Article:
There is 3 types of readme files for rails projects. Most popular is almost empty readme file with project name and short description. Next by popularity is file starting with line “== Welcome to Rails”. Rare beast is readme file that actually reflects the project, shows you installation instructions, usage patterns, goes through custom rake tasks that used to run project and guide to run tests!

Check out Readme Driven Development

Do not forget about /doc folder

This folder can be very good to keep your project documentation. Of course we all know about github wiki pages or basecamp or any other knowledge base of choice. But do you really want to be dependent of external service to keep your documentation?

With just a few keystrokes in your editor you can have access to all documentation related to project. Credentials, setting up development machine, deployment, testing, tips, technical debts, just random ideas, list can go forever.

But wait, it’s not the best thing yet. The best thing is you can track changes in documentation just going through commits! Why use two places for tracking news in the code instead of one?(SCM)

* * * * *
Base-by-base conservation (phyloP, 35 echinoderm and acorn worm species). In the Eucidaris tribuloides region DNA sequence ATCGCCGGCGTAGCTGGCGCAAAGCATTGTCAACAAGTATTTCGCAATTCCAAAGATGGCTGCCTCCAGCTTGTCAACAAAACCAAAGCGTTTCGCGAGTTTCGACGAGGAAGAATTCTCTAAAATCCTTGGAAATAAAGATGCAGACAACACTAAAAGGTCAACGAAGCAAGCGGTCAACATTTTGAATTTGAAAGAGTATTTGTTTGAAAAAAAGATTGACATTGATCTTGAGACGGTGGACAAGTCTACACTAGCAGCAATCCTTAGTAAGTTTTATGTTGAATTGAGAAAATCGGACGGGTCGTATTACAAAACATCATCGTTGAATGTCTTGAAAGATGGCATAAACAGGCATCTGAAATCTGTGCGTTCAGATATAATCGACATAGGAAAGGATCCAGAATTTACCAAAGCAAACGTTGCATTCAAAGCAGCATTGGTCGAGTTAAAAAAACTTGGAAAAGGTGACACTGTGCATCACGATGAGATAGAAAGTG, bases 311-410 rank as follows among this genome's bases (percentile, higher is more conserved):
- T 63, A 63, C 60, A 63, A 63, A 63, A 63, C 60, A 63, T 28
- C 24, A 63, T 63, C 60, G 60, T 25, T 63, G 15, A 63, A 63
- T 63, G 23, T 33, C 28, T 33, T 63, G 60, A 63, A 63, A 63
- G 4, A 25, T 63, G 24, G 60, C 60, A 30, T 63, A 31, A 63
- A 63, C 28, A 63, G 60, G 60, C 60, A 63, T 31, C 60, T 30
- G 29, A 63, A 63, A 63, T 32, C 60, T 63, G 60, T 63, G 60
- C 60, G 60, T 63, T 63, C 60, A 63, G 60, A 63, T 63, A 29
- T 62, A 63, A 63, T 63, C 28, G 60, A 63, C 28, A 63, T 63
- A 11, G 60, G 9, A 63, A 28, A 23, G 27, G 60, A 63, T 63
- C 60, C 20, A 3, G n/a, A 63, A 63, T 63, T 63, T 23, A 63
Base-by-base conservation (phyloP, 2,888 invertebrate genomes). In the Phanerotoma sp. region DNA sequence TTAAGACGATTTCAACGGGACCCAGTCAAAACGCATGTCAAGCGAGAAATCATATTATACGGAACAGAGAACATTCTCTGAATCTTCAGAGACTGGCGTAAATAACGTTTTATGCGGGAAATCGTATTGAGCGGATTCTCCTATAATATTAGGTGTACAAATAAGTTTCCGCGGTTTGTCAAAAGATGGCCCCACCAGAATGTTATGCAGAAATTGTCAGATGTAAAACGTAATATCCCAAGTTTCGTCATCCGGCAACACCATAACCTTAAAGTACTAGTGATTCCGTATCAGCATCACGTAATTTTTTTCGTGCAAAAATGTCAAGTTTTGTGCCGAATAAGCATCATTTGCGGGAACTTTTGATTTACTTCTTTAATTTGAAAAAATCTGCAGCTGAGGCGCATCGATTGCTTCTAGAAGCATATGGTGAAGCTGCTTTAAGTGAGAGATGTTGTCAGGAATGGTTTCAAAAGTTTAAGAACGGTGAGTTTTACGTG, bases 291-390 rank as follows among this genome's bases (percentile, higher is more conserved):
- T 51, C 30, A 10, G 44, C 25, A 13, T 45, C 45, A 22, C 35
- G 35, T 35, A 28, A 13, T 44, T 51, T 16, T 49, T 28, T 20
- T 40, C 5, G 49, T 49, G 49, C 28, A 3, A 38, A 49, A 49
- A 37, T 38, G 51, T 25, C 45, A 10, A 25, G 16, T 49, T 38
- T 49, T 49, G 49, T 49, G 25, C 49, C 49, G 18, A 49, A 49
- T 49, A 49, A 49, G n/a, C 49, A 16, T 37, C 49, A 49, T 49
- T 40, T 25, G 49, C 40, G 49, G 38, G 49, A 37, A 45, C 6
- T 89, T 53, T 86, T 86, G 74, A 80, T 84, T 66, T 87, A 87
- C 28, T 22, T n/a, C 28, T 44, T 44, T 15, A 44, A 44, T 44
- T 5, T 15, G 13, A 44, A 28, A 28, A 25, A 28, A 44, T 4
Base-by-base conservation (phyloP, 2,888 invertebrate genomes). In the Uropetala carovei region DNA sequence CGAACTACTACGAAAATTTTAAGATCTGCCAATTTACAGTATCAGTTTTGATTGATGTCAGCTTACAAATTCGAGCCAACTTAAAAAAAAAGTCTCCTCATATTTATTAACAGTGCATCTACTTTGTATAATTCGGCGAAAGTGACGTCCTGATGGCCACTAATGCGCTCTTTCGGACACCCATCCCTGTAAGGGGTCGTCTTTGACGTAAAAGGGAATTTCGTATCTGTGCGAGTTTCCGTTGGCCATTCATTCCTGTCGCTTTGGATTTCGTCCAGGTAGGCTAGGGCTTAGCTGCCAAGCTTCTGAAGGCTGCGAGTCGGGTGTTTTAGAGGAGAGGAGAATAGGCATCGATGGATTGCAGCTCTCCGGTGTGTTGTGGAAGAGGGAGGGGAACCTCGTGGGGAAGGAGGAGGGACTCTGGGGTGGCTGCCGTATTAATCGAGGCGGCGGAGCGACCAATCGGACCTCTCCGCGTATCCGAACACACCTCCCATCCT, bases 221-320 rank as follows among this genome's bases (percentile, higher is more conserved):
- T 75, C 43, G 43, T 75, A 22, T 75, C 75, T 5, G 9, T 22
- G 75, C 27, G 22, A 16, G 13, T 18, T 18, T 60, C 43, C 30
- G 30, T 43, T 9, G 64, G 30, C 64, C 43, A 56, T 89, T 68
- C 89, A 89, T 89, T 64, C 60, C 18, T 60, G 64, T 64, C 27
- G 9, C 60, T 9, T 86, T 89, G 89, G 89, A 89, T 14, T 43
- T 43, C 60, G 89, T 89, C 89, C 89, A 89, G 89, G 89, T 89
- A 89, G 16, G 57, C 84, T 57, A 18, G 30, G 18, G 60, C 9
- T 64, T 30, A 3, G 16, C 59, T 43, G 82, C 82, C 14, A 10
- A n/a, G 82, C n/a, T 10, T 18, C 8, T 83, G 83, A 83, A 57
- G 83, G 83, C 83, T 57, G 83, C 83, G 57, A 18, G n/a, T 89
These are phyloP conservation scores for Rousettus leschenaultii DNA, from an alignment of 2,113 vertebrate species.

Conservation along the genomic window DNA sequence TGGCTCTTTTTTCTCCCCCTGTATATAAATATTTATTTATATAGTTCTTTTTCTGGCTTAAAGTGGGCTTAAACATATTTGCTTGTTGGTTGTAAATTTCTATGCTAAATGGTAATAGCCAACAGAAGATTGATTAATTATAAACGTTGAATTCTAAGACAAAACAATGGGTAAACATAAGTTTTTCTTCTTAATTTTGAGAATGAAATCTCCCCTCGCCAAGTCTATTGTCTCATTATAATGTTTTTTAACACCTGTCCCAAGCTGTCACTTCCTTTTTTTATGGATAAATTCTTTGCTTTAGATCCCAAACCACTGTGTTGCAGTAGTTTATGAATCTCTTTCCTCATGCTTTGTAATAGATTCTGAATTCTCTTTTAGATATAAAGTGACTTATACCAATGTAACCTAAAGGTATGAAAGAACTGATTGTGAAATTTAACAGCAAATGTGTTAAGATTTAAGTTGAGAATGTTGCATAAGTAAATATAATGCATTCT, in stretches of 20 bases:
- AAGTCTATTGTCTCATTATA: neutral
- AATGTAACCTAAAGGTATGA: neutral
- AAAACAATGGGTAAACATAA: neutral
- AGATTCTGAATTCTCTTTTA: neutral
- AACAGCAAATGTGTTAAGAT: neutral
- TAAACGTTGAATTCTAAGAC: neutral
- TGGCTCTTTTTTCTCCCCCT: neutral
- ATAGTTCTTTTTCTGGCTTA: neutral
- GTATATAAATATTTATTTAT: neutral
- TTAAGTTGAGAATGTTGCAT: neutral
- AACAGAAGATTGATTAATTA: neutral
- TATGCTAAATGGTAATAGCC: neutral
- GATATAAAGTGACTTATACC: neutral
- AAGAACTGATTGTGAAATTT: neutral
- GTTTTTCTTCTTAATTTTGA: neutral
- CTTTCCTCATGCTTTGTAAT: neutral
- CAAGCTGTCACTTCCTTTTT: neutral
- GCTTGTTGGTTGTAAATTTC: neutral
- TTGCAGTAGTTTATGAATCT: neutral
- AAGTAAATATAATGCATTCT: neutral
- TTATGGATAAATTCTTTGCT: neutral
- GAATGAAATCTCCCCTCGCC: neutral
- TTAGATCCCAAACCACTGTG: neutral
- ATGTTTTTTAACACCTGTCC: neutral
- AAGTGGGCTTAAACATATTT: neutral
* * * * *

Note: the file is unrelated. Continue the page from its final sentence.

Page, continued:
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  git rm -r --cached doc/
  git commit -m 'Removed doc folder from repo'
  rm -rf doc/

  git submodule add git@github.com:user/project.wiki.git doc
  git commit -m 'Initialize wiki doc repository'

Before running that script you need to tell github to create wiki repository by hitting url: http://github.com/user/repo/wiki/_access Your doc/ folder will be separate submodule inside your repo. You can keep a good track of what is happening inside doc/ directory.

Pro Tip

RVMRCFY!

Create and check in in to repository .rvmrc file with specific version of ruby that you will be running. This will keep everyone on the same page while development process. I was in situations when my version of ruby as miserably failing on tests while it was working for everyone else, this is easilly avoidable!

If you using zsh, here is function that will help you to easily create .rvmrc file for project